For a few decades around AD 700, a handful of monasteries in Northumbria became beacons of culture and learning in a Britain that was largely tribal, warlike and unstable. Within a century Viking raiders extinguished these fragile flickers of civilization, and destruction and division again ruled the land. England – as it can now be called – steadily recovered, and on the eve of the Norman Conquest had become one of the best-governed and most prosperous territories in Europe.
The tour visits some of the most significant Anglo-Saxon remains in the area – Jarrow and Monkwearmouth, the two-campus monastery to which Bede was given as a child oblate and where he became a monk; church architecture at Escomb and Hexham; and sites of powerful resonance – the royal court at Yeavering and Lindisfarne, now known as Holy Island.
The tour introduces a cast of remarkable men – Benedict Biscop, Aiden, Cuthbert, Wilfrid and Bede, characters of extraordinary tenacity, learning, piety and courage. One of the great intellectuals of the Middle Ages, the Venerable Bede (c. 673–735) wrote on science and the measurement of time and on languages and literature as well as compiling a work of inestimable value, The Ecclesiastical History of the English People.
Durham Cathedral is the last resting place of Cuthbert and Bede. In the opinion of some the finest Romanesque church in Europe, its massive size and defensibility express the often tenuous hold on the region by institutions representing southern-based royal government.
Jarrow and Monkwearmouth. The tour begins with a lecture in the hotel in Newcastle (where all three nights are spent) at 1.30pm. The monasteries at Monkwearmouth and Jarrow, ten miles apart but one institution, were founded in 674 and 681 by Benedict Biscop, whose five journeys to Rome resulted in a unique network of international contacts and awareness of European artistry. Parts of the original chapels survive, with stained glass and stone carvings.
Yeavering, Holy Island. On the journey to Lindisfarne the tour visits Yeavering, evocative site of a royal settlement. The monastery on the little island of Lindisfarne (later ‘Holy Island’) was founded in AD 635 by an Irish monk from Iona, St. Aidan, and became an important centre for scholarship and missionary activity. A place of remarkable charm and tranquillity, there are Anglo-Saxon fragments, ruins of the Norman priory, and a castle, turned into a home by Edwin Lutyens.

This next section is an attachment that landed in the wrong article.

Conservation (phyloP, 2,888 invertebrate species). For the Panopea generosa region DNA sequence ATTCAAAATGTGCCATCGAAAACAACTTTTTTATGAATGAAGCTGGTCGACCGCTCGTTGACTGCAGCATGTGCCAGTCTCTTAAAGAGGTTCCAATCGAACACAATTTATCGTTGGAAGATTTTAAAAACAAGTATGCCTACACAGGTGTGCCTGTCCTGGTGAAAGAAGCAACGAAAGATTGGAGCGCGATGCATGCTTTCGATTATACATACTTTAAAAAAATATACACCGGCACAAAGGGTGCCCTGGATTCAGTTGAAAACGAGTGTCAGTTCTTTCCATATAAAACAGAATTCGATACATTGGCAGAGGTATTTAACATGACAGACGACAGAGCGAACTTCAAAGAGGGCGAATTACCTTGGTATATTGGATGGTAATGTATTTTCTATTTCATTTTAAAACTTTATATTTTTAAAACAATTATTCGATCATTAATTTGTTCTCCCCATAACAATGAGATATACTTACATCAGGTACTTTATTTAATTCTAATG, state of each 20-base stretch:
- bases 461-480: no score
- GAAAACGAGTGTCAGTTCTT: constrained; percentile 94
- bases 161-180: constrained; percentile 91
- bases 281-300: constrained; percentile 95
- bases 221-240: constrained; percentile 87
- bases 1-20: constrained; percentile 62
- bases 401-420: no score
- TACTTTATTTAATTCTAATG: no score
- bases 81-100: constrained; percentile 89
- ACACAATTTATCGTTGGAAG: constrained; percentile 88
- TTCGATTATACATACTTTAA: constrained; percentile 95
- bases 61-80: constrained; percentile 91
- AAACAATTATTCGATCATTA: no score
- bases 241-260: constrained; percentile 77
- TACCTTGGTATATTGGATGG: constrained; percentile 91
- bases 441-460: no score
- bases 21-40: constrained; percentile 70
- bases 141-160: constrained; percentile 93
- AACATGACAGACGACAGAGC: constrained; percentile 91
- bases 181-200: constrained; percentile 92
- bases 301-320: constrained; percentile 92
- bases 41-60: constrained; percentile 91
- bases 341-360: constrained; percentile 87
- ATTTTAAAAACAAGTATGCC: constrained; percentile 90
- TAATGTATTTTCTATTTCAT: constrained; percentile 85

Durham. All day is spent in and around Durham Cathedral, one of the greatest Romanesque churches in Europe and one of the most impressive of English cathedrals. Mighty towers rise above the encircling river Wear, while the interior cannot but move with its power and piety. The bulk of the building is little altered since the forty-year building campaign begun in 1093. There is the opportunity to attend Evensong or Evenprayer here.
Escomb, Hexham. The tiny Saxon church at Escomb was built c. AD 675, a rare survival. A lovely market town on a bluff above the Tyne, Hexham grew around a monastery founded in 671 by St Wilfrid. The magnificent mediaeval church is post-Conquest except for the crypt, the largest surviving expanse of Anglo-Saxon architecture in England. The coach sets down at Newcastle Central Railway station by 3.00pm.
Specialist in Anglo-Saxon and mediaeval history. She spent 20 years in the army, retiring in the rank of Major, then obtained a first-class degree in Medieval History from the University of Kent, and has been studying and lecturing ever since. She is the author of Stone on Stone: the Men who Built the Cathedrals (Crowood Press/Robert Hale, 2019). Website: medieval-lecture.com
Price – per person
Two sharing: £1,040. Single occupancy: £1,210.
Hotel accommodation; private coach throughout; return train tickets between Newcastle and Durham; breakfasts and 2 dinners with wine, water, coffee; all admissions; all tips; the services of the lecturer and tour manager.
The Crowne Plaza, Newcastle is a new, stylish and comfortable 4-star hotel overlooking Newcastle railway station. Single rooms are doubles for sole use.
The tour involves a lot of walking, where coach access is restricted, and a lot of standing in churches and on site. Uneven ground and irregular paving are standard. A good level of fitness is essential. Unless you enjoy entirely unimpaired mobility, cope with everyday walking and stair-climbing without difficulty and are reliably sure-footed, this tour is not for you. Average distance by coach per day: 64 miles.
Between 10 and 22 participants.
'To see objects such as Cuthbert's pectoral cross and copies of illuminated manuscripts, including Codex Amiatinus and the Lindisfarne Gospels was brilliant.'
'The tour exceeded my expectations. I would recommend this tour to anyone I know interested in this aspect of English history.'
'The lecturer was excellent, so knowledgeable and had a great sense of humour.'
'Thank you once again, you have delivered a first class tour!'